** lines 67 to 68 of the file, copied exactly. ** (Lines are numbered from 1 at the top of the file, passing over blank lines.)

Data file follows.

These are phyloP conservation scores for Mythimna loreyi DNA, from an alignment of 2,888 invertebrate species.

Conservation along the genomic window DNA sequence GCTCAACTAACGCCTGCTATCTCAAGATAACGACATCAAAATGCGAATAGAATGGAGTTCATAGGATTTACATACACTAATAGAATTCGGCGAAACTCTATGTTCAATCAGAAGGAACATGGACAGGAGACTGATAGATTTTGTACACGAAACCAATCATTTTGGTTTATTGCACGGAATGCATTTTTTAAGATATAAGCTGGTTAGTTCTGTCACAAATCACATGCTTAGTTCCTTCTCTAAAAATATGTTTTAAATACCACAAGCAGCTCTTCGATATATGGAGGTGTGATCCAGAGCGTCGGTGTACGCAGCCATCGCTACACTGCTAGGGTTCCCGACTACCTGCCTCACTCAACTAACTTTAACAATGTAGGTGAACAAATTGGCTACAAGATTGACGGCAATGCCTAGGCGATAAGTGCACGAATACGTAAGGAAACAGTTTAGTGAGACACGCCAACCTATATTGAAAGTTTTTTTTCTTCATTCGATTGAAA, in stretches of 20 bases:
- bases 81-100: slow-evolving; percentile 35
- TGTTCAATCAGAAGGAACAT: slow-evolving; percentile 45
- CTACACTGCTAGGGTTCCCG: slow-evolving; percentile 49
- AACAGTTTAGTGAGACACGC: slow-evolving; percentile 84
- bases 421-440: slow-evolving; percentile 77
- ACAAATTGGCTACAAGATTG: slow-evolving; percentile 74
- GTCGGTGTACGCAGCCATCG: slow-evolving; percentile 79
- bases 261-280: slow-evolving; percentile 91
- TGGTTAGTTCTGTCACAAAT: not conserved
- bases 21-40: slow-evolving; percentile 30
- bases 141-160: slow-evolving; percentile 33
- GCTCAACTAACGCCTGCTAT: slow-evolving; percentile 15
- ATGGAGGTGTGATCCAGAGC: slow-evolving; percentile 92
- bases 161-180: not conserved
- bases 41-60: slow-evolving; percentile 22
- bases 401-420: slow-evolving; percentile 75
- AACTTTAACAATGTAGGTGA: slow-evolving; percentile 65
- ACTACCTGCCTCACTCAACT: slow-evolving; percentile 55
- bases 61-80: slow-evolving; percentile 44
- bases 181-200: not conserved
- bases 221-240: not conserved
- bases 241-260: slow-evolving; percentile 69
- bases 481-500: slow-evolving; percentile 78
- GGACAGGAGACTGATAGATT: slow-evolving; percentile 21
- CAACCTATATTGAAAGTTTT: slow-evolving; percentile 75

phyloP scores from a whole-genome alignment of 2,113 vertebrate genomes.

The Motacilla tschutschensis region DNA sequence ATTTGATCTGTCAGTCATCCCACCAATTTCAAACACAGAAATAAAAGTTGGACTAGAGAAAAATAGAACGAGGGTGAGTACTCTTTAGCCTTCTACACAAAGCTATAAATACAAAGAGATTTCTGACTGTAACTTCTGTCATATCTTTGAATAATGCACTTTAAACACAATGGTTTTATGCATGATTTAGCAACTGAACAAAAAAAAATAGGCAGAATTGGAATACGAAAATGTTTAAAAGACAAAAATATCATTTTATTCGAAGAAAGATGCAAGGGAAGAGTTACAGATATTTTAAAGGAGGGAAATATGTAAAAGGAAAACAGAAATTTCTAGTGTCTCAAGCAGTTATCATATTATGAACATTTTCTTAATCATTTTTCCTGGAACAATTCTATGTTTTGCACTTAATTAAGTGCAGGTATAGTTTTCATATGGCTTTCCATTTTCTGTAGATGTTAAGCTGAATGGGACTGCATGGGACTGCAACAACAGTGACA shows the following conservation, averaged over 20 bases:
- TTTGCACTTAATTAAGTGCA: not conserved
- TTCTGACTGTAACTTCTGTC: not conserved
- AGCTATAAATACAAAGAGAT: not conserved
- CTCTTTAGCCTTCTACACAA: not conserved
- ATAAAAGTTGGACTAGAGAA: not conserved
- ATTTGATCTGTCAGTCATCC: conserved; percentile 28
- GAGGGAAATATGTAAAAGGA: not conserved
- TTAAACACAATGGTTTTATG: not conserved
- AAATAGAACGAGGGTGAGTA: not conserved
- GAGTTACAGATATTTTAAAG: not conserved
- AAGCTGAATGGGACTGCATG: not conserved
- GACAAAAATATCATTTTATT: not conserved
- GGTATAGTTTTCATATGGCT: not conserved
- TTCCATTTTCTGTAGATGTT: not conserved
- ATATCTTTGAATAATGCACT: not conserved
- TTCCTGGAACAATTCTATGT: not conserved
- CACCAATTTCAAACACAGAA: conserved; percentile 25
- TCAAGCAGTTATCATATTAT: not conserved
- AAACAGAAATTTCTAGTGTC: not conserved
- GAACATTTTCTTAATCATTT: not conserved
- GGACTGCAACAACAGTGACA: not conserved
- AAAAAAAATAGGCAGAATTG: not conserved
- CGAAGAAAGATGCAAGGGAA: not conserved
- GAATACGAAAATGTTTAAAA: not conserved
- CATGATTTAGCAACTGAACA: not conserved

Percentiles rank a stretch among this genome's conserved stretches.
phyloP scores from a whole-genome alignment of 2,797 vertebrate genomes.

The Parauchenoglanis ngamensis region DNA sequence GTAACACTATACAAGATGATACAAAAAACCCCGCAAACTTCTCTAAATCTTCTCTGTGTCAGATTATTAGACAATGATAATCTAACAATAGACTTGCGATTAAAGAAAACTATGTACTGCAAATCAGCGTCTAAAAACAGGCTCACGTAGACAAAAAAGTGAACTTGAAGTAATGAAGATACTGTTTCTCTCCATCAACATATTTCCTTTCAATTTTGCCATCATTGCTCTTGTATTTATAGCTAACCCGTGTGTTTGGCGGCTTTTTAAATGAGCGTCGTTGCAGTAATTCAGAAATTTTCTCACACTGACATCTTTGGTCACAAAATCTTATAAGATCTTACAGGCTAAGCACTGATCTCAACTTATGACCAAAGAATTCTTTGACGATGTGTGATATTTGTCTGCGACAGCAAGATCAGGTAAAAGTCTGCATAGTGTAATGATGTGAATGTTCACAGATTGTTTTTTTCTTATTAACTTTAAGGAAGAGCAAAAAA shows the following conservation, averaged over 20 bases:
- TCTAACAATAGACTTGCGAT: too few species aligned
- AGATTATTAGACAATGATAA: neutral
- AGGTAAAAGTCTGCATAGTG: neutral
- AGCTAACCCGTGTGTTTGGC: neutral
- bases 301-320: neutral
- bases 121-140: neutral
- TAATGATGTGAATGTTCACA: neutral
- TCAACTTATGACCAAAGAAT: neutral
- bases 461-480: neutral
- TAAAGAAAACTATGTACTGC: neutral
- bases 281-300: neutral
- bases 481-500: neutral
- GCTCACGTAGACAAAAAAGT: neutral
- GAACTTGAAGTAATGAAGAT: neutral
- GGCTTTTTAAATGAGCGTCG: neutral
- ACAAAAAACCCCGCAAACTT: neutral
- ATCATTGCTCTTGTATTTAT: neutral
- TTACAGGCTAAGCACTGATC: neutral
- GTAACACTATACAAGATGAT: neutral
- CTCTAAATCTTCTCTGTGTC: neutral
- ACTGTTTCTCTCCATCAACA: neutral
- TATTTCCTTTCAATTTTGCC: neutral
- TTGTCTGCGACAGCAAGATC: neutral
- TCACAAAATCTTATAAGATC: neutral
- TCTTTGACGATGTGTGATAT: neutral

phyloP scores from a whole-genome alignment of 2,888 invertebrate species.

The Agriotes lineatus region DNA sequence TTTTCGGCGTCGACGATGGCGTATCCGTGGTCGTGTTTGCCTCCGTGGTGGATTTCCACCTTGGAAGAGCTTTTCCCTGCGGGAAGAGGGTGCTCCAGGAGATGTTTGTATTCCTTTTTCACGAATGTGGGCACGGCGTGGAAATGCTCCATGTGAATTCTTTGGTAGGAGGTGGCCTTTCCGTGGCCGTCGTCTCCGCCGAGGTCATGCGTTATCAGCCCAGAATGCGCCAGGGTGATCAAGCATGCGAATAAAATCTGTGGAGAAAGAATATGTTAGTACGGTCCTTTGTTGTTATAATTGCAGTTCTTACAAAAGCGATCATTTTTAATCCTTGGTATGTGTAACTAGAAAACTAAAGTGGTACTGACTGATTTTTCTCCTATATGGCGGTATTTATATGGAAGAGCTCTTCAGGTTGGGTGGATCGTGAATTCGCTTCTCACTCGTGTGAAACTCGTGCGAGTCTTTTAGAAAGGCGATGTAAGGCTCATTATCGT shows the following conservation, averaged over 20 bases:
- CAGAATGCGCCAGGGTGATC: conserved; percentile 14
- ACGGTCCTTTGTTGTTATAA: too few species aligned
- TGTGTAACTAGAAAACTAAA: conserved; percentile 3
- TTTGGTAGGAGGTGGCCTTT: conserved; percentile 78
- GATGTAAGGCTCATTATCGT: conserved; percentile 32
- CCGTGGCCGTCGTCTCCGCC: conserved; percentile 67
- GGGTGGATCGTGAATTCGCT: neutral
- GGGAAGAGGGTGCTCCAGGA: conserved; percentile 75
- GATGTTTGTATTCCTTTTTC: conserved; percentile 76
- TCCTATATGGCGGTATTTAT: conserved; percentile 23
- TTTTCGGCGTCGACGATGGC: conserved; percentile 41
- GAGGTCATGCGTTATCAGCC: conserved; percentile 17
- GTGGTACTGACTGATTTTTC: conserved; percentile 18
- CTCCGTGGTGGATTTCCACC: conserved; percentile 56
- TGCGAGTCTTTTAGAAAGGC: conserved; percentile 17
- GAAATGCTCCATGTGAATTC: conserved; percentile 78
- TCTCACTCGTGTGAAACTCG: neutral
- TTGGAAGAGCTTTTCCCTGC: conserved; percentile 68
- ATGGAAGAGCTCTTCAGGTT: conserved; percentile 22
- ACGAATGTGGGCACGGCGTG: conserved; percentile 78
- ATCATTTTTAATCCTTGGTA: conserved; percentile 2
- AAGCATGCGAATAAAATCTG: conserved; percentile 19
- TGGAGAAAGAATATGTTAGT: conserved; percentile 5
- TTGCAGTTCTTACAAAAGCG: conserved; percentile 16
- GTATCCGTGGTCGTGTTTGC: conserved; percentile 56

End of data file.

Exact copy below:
- TAAAGAAAACTATGTACTGC: neutral
- bases 281-300: neutral